Man gave unvaccinated person TraceTogether app to use for dining in, convicted of cheating
SINGAPORE: A vaccinated man handed his phone with his TraceTogether application to an unvaccinated person so the latter could dine in at a bar when this was not allowed under COVID-19 safety measures.
Kiran Singh Rughbir Singh, 37, pleaded guilty to one charge of cheating by personation on Wednesday (Feb 9). Sentencing was adjourned at the defence counsel's request.
His co-accused Utheyakumar Nallathamby, a 65-year-old retiree, returns to court next month for a pre-trial conference. Court documents did not specify the relationship between Singh and Utheyakumar.
The court heard that on Sep 9 last year, Singh, Utheyakumar and Singh's girlfriend went to Sentosa for drinks.
They went to Bikini Bar, but Utheyakumar was denied entry by an employee as he was not vaccinated, and the trio decided to leave.
Singh then suggested that the group go to another establishment, Coastes Bar, and that the older man falsely represent himself as Singh by showing the vaccination status on Singh's phone.
Utheyakumar agreed to Singh's suggestions. He took the phone and proceeded to Coastes Bar with Singh's girlfriend while Singh waited outside.
At the bar's entrance, Utheyakumar tapped Singh's phone against the SafeEntry Gateway device, which showed that the owner of the phone was vaccinated.
The bar's assistant manager also asked Utheyakumar and Singh's girlfriend to confirm that the information on the device's screen showed their vaccination statuses, and both replied yes.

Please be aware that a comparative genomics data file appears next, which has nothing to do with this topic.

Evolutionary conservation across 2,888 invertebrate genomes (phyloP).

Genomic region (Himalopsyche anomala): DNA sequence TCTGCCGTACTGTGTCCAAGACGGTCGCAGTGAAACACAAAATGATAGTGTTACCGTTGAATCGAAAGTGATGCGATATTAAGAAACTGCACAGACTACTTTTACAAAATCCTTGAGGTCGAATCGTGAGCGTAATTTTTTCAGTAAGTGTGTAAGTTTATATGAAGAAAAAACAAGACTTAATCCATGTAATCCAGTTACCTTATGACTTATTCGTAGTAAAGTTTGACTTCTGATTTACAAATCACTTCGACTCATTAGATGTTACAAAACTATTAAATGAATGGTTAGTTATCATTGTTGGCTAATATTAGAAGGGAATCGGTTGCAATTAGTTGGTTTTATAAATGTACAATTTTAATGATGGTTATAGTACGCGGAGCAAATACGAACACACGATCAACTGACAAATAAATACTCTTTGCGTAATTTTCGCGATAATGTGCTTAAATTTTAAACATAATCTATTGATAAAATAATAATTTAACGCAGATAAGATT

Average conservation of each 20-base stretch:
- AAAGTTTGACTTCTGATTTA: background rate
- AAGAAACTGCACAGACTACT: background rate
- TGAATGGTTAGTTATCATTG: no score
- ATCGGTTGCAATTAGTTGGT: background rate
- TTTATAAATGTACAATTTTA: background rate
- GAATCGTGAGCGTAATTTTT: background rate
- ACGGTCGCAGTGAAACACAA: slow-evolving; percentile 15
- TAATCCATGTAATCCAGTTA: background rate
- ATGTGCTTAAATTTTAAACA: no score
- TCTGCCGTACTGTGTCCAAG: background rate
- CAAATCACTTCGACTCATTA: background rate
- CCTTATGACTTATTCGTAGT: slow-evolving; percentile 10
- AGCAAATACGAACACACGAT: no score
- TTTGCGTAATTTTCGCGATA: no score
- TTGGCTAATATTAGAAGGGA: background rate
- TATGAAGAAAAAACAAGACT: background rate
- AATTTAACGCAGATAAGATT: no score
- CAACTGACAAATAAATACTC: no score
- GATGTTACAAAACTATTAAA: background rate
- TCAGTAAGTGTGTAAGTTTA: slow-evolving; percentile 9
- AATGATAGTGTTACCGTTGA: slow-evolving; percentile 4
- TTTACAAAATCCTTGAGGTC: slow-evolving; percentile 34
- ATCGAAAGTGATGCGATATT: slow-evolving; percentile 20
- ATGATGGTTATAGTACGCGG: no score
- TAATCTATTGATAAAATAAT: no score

They were allowed to enter Coastes Bar and sat at a table to have their drinks.
However, the Bikini Bar employee recognised Utheyakumar as the man she had earlier turned away because he was unvaccinated. The two establishments are located next to each other on the beachfront.
She alerted the assistant manager and operations manager of Coastes Bar, who immediately checked the phone that Utheyakumar had and discovered that it belonged to Singh.
The matter was reported to the duty manager of Sentosa Development Corporation. A police report was later made by a compliance manager of the company.
"Offences involving the use of deception to circumvent public health protocols during a pandemic inevitably warrant severe treatment, save in exceptional cases," said the prosecution.
"Such offences threaten to grievously undermine the effectiveness of the public health protocols that are put in place for collective public safety, and to set Singapore back in its journey to becoming a COVID-resilient nation."
Singh faces a sentence of up to five years' jail, a fine or both.